Waze has added a new feature to their popular navigation app that will help drivers avoid traffic tickets by monitoring speed limits on their behalf. The new feature will warn drivers when they exceed speed limits. The move might also be a step by Google towards placating critics who associate the Waze app with reckless driving and other negative behaviors.
With the help of 360,000 volunteers, Waze developers collected speed limits for roads around the world and has used this data to create a feature that reports speed limits on the drivers’ maps. When a vehicle passes this limit, the app sounds a warning until the driver goes below the speed limit.
The Controversy Over Waze
The Waze app has created a stark division between drivers and other road users. The shortcut finder has brought traffic into once quiet neighborhoods instead of letting them stay on congested roads, and many residents in affected regions are not happy about this.
A lot of complaints have been lodged against Waze app users. Not only have they been accused of speeding and disregarding road signs but they are also blamed for bringing noise into neighborhoods that were once considered serene. Streets that have direct connections to main roads have suffered most from these inconveniences.
But the persons complaining more vocally are the police. Since the introduction of the app, it has become more difficult to arrest reckless road users since the app keeps drivers informed about the whereabouts of officers. Even speed cameras have been rendered useless since the app updates users about their locations.
The police also believes that the app may be used by criminals to target them. This claim has especially been cemented by a 2014 incident in which a man shot and killed two NYPD officers. The shooter is said to have tracked his victims using the Waze app. In attempt to prevent such incidences in future, authorities have constantly nagged Google to remove the police notification feature.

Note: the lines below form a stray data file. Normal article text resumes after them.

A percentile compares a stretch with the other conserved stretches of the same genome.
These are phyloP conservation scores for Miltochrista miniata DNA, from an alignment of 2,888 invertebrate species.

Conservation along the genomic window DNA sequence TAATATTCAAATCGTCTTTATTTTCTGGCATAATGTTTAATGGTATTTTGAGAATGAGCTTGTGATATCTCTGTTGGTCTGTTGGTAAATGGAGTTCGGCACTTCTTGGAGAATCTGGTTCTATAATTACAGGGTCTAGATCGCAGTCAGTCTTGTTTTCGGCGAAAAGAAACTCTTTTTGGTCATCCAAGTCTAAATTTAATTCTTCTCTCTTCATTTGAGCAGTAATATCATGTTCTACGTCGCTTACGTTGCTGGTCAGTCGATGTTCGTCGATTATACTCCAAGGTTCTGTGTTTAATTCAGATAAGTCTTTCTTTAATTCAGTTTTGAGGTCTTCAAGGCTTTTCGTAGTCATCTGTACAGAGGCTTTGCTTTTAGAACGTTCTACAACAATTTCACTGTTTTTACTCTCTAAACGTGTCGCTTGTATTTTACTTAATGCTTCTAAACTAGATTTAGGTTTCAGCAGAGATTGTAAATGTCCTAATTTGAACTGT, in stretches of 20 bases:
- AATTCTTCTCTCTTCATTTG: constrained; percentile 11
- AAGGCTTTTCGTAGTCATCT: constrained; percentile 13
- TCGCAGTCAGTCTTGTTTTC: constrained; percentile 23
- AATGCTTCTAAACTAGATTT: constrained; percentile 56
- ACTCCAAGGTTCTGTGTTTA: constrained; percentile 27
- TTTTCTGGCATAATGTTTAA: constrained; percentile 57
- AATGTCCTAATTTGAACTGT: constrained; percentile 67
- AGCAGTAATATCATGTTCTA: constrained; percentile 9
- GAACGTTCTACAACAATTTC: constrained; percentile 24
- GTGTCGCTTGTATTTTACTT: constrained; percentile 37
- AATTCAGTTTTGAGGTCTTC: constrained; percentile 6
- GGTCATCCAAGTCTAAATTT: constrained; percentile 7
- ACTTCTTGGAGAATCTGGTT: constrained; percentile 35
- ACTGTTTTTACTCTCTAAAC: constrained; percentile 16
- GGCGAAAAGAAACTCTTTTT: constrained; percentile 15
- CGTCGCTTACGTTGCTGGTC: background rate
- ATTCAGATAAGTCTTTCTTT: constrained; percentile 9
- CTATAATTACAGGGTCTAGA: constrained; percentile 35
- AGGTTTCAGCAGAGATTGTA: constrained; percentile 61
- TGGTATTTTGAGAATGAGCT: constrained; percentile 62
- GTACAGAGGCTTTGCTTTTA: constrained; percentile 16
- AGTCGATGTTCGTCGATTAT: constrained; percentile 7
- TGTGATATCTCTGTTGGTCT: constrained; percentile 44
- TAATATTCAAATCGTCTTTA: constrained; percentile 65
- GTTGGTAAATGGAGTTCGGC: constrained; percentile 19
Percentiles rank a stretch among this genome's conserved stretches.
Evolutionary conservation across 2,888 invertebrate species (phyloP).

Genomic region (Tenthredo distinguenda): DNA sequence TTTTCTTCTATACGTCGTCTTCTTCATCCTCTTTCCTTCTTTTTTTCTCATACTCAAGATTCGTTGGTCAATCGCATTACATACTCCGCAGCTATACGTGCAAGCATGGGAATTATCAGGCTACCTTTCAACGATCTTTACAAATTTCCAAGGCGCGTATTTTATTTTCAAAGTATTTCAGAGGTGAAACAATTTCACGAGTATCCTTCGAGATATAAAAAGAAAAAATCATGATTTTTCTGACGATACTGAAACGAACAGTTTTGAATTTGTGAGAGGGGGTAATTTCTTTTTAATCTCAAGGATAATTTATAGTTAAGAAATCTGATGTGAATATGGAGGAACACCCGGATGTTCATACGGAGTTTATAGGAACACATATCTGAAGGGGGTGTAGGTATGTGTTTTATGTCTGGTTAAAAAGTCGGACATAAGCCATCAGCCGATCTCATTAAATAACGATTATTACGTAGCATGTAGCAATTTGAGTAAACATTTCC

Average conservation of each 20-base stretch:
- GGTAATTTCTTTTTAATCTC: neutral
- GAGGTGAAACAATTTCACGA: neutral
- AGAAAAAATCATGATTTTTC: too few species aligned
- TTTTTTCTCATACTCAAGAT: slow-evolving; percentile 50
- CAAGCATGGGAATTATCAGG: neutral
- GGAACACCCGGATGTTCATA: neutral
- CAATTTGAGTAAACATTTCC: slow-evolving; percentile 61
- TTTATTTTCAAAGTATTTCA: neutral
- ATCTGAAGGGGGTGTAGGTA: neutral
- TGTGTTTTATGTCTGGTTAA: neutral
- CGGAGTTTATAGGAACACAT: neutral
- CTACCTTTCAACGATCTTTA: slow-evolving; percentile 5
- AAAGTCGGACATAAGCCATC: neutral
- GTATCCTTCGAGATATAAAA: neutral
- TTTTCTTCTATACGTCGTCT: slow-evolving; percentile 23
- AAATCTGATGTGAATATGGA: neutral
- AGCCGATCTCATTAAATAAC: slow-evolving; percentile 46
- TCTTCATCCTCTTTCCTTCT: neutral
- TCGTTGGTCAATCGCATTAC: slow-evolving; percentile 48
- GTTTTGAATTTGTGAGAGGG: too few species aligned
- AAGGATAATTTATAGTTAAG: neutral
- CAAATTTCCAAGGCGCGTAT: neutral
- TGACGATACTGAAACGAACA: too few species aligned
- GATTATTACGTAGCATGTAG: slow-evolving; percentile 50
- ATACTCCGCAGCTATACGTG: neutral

Interestingly, the police themselves are benefiting from Waze. One of the conditions that users must accept before using the app is that they allow Waze to share personal information with law enforcers. There is however a noticeable vagueness on the amount and nature of information shared. Users could actually be revealing themselves to the police more than they think.
Waze Users on the Defensive
While Google chips in once in a while to defend their app against media and government criticisms, the “battleground” has mainly been left to Waze users who are doing their best on social media and other platforms to paint a good picture of the app.
On the issue of reckless driving, one argument that has been put forward is that knowing the whereabouts of the police actually promotes safe driving. In short, if drivers are constantly getting alerts of speed cameras and the presence of traffic police, they will likely curb their speeding overall.
There are reports that some of the shortcuts recommended by the Waze app have been blocked by local residents. Some have said that the reason they are doing this is to take drivers back to the main roads “where they belong”. But Waze proponents claim that they also contribute taxes for the construction and maintenance of these roads, hence they have the right to use them.
The supporters of Waze also claim that it has helped to reduce congestion on roads by spreading traffic out. Considering that such traffic congestion brings annual losses of billions of dollars in the USA alone, the contribution by Waze to reduce these costs should not be downplayed.
It is also interesting that in Brazil and at least five other countries, governments are using the Waze app to solve traffic problems. Apart from the users’ own contributions, authorities use Waze to channel information about construction projects, accidents, weather and other important details to drivers.
The addition of the speed limit feature is therefore likely to do more in neutralizing the negative image that has been painted of Waze and its users.
Nevertheless, it is possible that some people will ignore the new Waze feature just like road signs are often disregarded. For drivers who find thrill in breaking the law, the new feature might even provide motivation to flout their rebellion, but more likely most users will just disable the feature hence it might not bring much change.
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